Australia’s federal food authority has admitted that dangerous chemicals, such as rat poison, may legally be sold in meat products that are accidentally contaminated with them, according to the current law.
Tests carried out earlier this year have found traces of rat bait in pig livers on some farms in Victoria, South Australia and NSW. Coumatetrayl, an anticoagulant that can cause serious illness if overexposed to, has also been found on three farms, although reportedly in ‘low levels’ and not in the commonly eaten meats.
Chemical Investigations Continue
Investigations into the levels of harmful chemicals continue and Food Standards Australia New Zealand (FSANZ) suggests that creating limits regarding the acceptable safe residue level could help control the issue.
The proposed limits were adopted earlier this year by the Australian Pesticides and Veterinary Medicine Authority. FSANZ spokesperson Lorraine Haase said they would not present any public health and safety concerns.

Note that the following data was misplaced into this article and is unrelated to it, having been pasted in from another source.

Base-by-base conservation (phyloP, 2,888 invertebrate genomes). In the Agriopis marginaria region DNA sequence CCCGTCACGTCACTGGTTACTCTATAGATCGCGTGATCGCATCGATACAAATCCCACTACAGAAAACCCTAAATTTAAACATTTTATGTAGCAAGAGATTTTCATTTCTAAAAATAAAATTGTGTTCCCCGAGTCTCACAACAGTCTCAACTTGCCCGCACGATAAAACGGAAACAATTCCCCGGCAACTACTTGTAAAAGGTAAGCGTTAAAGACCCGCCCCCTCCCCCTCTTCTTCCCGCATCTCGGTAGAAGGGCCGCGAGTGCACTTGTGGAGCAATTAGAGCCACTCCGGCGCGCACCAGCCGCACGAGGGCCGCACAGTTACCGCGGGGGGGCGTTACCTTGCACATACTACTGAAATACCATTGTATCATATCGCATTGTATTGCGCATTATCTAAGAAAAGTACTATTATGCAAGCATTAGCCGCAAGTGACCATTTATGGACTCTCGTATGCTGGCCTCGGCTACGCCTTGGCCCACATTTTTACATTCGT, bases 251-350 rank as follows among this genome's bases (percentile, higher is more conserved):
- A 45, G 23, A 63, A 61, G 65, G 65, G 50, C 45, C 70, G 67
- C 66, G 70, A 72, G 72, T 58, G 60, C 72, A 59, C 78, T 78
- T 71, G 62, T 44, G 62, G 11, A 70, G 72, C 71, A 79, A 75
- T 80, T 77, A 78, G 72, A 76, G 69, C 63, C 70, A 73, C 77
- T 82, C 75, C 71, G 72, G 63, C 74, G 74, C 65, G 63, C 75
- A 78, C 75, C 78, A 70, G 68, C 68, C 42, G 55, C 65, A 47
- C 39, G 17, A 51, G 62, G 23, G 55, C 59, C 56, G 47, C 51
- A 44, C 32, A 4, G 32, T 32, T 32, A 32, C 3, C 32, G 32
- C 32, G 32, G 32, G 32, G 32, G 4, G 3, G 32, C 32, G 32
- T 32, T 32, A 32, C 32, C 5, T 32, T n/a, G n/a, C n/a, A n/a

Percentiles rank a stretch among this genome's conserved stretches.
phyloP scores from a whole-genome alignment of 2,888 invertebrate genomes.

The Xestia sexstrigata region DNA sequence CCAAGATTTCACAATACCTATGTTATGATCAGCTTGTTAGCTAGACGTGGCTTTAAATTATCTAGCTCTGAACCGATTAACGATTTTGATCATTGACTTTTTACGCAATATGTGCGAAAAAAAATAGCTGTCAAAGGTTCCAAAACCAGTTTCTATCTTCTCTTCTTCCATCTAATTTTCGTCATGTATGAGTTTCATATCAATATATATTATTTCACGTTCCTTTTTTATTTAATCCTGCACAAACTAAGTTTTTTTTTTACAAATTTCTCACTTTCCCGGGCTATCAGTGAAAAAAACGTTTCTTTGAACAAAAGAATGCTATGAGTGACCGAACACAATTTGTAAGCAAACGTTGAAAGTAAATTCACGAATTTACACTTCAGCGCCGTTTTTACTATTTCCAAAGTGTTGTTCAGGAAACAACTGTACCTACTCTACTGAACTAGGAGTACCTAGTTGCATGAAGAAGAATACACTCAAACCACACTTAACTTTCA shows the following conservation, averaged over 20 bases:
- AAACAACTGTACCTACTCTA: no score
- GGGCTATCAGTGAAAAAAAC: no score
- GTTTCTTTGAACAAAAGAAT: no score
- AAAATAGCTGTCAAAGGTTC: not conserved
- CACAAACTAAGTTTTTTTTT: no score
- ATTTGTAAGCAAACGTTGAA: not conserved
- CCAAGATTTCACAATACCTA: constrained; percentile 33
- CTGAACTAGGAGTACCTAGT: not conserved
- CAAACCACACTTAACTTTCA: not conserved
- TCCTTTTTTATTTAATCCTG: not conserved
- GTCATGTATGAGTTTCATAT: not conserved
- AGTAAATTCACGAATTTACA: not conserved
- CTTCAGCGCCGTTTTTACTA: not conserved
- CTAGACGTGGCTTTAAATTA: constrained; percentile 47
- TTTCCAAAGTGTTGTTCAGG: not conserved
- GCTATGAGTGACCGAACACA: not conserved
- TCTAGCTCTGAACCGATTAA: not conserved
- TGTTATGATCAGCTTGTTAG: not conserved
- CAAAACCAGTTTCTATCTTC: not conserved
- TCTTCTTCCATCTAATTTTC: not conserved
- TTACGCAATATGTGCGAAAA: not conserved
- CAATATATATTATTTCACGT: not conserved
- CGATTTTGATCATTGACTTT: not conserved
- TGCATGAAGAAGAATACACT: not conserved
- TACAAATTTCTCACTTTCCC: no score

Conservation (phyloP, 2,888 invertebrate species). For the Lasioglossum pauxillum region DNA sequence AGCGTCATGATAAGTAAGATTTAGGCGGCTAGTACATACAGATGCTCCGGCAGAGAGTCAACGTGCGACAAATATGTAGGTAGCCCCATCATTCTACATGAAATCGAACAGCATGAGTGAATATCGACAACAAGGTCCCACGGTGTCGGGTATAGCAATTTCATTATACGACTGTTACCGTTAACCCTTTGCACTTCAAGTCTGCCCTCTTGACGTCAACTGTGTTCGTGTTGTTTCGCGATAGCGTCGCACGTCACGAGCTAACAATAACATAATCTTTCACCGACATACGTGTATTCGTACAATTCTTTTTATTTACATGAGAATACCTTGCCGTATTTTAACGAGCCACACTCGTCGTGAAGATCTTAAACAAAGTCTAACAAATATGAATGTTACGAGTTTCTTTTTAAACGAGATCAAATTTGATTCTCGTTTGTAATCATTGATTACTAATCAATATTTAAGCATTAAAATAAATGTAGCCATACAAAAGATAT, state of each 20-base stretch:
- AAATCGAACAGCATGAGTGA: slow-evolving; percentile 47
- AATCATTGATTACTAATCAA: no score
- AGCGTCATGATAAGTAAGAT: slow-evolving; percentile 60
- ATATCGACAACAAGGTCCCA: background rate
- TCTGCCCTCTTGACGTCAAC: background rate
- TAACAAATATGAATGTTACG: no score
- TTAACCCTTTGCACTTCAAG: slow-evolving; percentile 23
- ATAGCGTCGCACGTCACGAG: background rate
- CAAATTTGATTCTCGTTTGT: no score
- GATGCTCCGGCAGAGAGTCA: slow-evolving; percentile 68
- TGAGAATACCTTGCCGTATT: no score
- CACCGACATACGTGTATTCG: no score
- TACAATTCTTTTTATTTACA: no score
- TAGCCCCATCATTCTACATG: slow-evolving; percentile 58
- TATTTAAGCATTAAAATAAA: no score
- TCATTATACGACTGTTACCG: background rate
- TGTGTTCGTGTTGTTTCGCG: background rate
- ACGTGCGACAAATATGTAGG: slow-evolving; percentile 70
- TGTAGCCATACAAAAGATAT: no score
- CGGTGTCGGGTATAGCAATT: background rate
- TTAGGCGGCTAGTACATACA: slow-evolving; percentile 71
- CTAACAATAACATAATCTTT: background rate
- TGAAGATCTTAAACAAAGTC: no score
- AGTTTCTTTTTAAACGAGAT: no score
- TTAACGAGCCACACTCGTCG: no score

“Introducing these maximum residue limits will allow certain pork commodities that inadvertently contain residues at low levels to be legally sold in Australia,” said Haase.
Cause of Contamination
It is believed that rats that had eaten the poison then contaminated food eaten by the pigs. Although the chemical was not found in ham, pork or bacon, some offal cuts from the farms are no longer allowed for human consumption.
Whether the FSANZ is successful in introducing the proposed limits remains to be seen, however, the public should be extra careful when it comes to safely handling and preparing pork products.